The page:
We like to let the geese free range around the fruit trees because they eat bugs and graze on weeds, but our gander, Uncle Waldo, just loves to eat the bark off our orchard saplings. Since this kills the trees, we put some chicken wire around the saplings. This turned out to be a mistake which we have since rectified; however, we didn’t fix it before Uncle Waldo stuffed his big bill through the chickenwire in an attempt to get at that tempting bark, freaked out when he got stuck, and yanked his head up and back:
Geese’s bills are actually rather soft and the chickenwire sliced right to the bone:
Off to Dexter Animal Clinic we went, with Uncle Waldo in a dog crate honking dejectedly for his mate, Abigail, who was running about the yard in a tizzy, calling for Waldo, while the quacking ducks ran along behind her.
Protip: a wire dog crate is NOT the ideal way to transport a goose, as they spray poo out of their vent like a fire hose when they are scared. Luckily we had put a plastic tarp around him.
We weren’t sure if the vets would be familiar with treating geese, but Dr. Anna, a charming young British veterinarian, put us at ease right away with the knowledgeable way she handled Uncle Waldo. This clearly wasn’t her first goose rodeo.
She had Phil hold him in a towel to prevent poo spraying:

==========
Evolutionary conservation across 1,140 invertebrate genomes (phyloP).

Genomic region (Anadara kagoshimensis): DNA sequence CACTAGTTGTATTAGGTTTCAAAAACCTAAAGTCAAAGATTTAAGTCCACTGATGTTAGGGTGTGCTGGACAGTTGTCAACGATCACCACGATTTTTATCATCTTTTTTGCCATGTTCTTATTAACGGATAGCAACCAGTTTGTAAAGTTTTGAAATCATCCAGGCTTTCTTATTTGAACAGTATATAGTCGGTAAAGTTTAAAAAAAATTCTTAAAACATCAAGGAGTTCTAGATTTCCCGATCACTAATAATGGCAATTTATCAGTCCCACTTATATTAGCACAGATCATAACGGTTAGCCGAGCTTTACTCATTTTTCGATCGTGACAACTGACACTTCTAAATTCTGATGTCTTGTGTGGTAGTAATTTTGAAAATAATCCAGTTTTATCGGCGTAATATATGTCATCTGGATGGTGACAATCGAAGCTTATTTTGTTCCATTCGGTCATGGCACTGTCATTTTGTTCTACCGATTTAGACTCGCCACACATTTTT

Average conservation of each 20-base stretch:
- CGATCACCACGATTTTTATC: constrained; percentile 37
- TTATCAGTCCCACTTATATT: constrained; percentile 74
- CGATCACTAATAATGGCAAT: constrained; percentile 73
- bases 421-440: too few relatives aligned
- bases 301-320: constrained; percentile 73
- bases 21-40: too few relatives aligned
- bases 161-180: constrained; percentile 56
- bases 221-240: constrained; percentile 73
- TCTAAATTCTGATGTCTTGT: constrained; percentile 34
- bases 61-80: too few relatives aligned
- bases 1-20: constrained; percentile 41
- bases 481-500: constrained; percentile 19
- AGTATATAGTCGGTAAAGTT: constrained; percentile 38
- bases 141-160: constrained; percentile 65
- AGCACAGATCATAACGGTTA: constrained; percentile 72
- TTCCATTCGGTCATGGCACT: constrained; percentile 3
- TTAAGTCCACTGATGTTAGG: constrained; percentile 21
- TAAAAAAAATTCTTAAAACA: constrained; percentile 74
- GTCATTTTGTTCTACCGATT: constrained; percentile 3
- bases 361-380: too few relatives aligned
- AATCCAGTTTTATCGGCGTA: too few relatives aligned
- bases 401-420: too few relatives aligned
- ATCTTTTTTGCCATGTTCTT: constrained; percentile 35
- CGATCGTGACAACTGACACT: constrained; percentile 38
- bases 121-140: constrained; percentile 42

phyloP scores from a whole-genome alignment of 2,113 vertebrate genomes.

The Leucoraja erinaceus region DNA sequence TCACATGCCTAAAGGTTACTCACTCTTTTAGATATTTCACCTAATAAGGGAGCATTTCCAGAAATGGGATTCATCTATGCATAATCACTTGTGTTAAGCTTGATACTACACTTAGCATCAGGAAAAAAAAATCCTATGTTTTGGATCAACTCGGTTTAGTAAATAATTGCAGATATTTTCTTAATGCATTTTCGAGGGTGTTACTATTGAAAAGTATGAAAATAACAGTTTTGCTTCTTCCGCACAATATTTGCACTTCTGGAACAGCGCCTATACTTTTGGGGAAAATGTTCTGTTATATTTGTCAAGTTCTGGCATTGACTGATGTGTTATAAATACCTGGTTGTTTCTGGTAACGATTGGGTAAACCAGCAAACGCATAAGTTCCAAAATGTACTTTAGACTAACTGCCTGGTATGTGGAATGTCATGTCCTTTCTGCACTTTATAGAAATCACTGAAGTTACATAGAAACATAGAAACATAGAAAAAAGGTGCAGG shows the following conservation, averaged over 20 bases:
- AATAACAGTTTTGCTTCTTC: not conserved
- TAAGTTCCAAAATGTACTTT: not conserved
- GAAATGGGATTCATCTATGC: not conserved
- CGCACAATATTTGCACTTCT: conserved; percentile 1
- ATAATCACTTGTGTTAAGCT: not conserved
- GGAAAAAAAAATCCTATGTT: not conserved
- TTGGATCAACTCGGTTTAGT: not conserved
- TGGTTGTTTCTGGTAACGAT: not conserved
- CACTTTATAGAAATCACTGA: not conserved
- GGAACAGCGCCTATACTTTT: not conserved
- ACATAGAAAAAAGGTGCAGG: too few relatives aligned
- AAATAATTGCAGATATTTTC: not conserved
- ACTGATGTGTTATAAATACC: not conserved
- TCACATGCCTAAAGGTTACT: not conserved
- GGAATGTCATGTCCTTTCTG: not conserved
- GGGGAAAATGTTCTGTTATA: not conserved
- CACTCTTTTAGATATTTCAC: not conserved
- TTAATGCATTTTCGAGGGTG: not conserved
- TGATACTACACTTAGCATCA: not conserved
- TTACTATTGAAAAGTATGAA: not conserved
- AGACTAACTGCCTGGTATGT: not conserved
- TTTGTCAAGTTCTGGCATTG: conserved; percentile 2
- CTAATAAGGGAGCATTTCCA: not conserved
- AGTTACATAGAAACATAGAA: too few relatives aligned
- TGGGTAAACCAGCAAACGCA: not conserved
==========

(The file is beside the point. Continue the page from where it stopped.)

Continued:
And then proceeded to clean his bill thoroughly with a cotton ball and iodine, soothing our worried nerves by distracting us with commentary about the kind of “gayce” they have in England:
She used a cotton swab to clean inside the sliced portion of his beak while chatting with him softly in her charming English accent, “Alright then, old man, here we go…”
She showed us that the slice had gone down to the bone but wasn’t as bad as other damaged bills she’s seen. She trimmed away the dead tissue with a little scalpel and then used surgical glue to fix him up:
An injection of antibiotics, anti-inflammatories, and pain reliever was next; good old Uncle Waldo was such a trooper!
Dr. Anna said the bill will not regrow but that granulation tissue will form and fill in pretty well around the injury. Until then, Uncle Waldo must remain quarantined in the duck yard, which means the whole flock must remain there as they won’t willingly leave Uncle Waldo.
We had hoped to enter Uncle Waldo and Abigail in the Chelsea Community Fair; we thought they were a shoo-in for a ribbon given how rare Pilgrim geese are (the Livestock Conservancy lists them as critically endangered). Alas, his days as a show goose are over before they began:
However, he’ll still make excellent breeding stock. We plan to breed and sell Pilgrim geese so as to do our part in saving the breed from extinction.
Uncle Waldo has a ten-day course of oral antibiotics now. Dr. Anna explained to us how to crush the pill, dissolve it in warm water, and inject the antibiotic solution down his throat with a syringe; a goose’s windpipe is right at the back of their tongue in the center, so to give an oral medication, you must open their bill and insert the syringe down the side of their mouth a few inches into the esophagus. I haven’t been able to get any pictures of us doing this yet, but I will try to and will add them when I can.
After we got home and Uncle Waldo had reunited with the frantic Abigail and resumed his place as Head of the Flock, I treated everyone to a big bowl of blueberries and cantaloupe, which I dumped into their little swimming pool for them to enjoy rooting out:
It was a harrowing day but all in all Uncle Waldo is one lucky gander!